Lunch Line Woes­

Written By:
Kaylynn Chiarello-Ebner
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A revolution is underway at cafeterias across the nation. Part of it is stemming from disgruntled kids who aren’t thrilled with their ho-hum plates of spaghetti. But, school administrators are also ready to launch their meatballs at lawmakers who tasked schools with making lunches healthier—a job that schools say is next to impossible to accomplish while still making meals appealing. In the end, could it be young natural products retailers who are saving the day for schoolchildren across the nation?

Picture Protest
In 2010, the U.S. Department of Agriculture (USDA) created the Healthy Hunger-Free Kids Act to reform school lunch and breakfast programs. Among many, one goal was to combat childhood obesity by forcing schools to offer meals with more whole grains, fruits and vegetables, and less sodium and sugar. Schools that didn’t comply would feel it where it hurts with lost subsidies for their lunch programs.

But by late 2012, USDA relaxed some of its rules and now, schools want the USDA to roll back the guidelines completely. Why? Students just can’t adjust to low-sodium and vegetable-rich meals. Requiring kids to eat a fruit or vegetable at every meal is just unrealistic, schools say. And in the end, both students and schools are suffering.

News reports from schools nationwide are telling the same story. Kids are simply throwing away the portions of their lunches that are healthy. Some choose to just drink their milk, resulting in growling stomachs, wasted food and money down the drain. Similarly, cafeterias that encourage kids to choose fruits and veggies on their own—rather than forcing them to take it—are finding students aren’t touching the stuff, even if it means that there’s not much on their plates to eat. It’s been somewhat trendy for kids to photograph their puny meals and tweet them to First Lady Michelle Obama, an outspoken cheerleader for these school meal reforms.

Reaching Out
The entire issue illustrates a larger problem: children today are merely the latest victims of our culture’s unusual way of thinking about food. Kids simply don’t reach for healthier options because it’s outside their eating comfort zone, which is the American value meal of massive, inexpensive and, often, premade processed foods. I found a slideshow of meals prepared for schoolchildren overseas to be very telling. The U.S. school meals were distinctly brown from potato puffs, bread, nuggets and ground beef. The meals in Japan, Finland and other countries were a collage of green, red, orange and brown. These foods are integral to these cultures, and are embraced by both young and old. In the United States, shifting to healthier meals at home and at school with a broad scale of acceptance will take more than some rules made in Washington. Changing America’s food culture to be healthier must take place at the community level, with towns choosing to support a healthy food business over a McDonald’s for lunch.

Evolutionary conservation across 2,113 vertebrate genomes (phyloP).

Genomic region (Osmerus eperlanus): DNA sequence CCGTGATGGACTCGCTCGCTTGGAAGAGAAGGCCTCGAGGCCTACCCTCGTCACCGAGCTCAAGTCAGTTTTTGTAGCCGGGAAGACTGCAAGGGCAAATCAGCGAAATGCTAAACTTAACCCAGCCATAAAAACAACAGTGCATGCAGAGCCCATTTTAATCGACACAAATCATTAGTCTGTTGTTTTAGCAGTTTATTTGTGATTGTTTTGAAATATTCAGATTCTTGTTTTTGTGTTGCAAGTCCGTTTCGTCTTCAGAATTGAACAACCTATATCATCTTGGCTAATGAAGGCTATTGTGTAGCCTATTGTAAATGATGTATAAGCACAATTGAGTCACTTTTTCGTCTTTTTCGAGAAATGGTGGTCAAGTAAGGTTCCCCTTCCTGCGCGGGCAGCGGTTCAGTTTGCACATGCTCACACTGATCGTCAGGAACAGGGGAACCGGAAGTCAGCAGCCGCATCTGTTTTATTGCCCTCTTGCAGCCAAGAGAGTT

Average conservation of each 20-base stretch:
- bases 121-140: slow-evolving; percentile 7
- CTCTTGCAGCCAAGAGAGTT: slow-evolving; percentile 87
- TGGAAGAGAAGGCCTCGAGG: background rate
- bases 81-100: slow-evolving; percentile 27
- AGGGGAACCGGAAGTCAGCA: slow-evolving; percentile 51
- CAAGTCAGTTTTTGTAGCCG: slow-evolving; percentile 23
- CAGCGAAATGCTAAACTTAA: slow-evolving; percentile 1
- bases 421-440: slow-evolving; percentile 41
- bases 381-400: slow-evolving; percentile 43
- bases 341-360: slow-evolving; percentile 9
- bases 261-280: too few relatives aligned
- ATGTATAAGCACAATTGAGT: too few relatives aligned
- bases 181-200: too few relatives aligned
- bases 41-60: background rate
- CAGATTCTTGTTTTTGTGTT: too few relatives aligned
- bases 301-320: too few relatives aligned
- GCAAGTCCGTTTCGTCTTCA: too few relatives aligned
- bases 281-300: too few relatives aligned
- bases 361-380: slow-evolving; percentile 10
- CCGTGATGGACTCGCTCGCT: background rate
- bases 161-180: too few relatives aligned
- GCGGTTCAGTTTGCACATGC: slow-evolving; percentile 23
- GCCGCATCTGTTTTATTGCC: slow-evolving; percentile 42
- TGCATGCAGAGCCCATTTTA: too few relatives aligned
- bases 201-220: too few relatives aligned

And, that’s exactly the role many young natural products retailers are playing in their towns. I recently spoke with several who are making “community center” as much their mission as having a business. These stores are reaching out to their communities in so many creative ways, and it’s heartwarming to see that their efforts are especially appealing to youngsters who are filling the aisles alongside their parents as they slurp their organic smoothies.

This is part of our industry’s future, and surely it will be a beautiful tomorrow as young retailers rejuvenate our market—and our towns—with truly the best that the earth has to offer. WF

Kaylynn Chiarello-Ebner
Editor/Associate Publisher

Red Yeast Rice Update
An astute reader correctly pointed out that my explanation of how red yeast rice supplements are regulated in my April editorial needed some refining. The truth of the matter is that red yeast rice, manufactured in the traditional way, naturally contains trace amounts of lovastatin, which is also the active ingredient in statin drugs. FDA allows this compound in legitimate dietary supplements, provided only a trace amount exists. Larger quantities move products into the drug category. To say that it is unlawful to sell supplements containing any lovastatin is incorrect. The amended editorial can be read at: www.wholefoodsmagazine.com/columns/editorial/smoke-and-mirrors.  
 

Published in WholeFoods Magazine, June 2014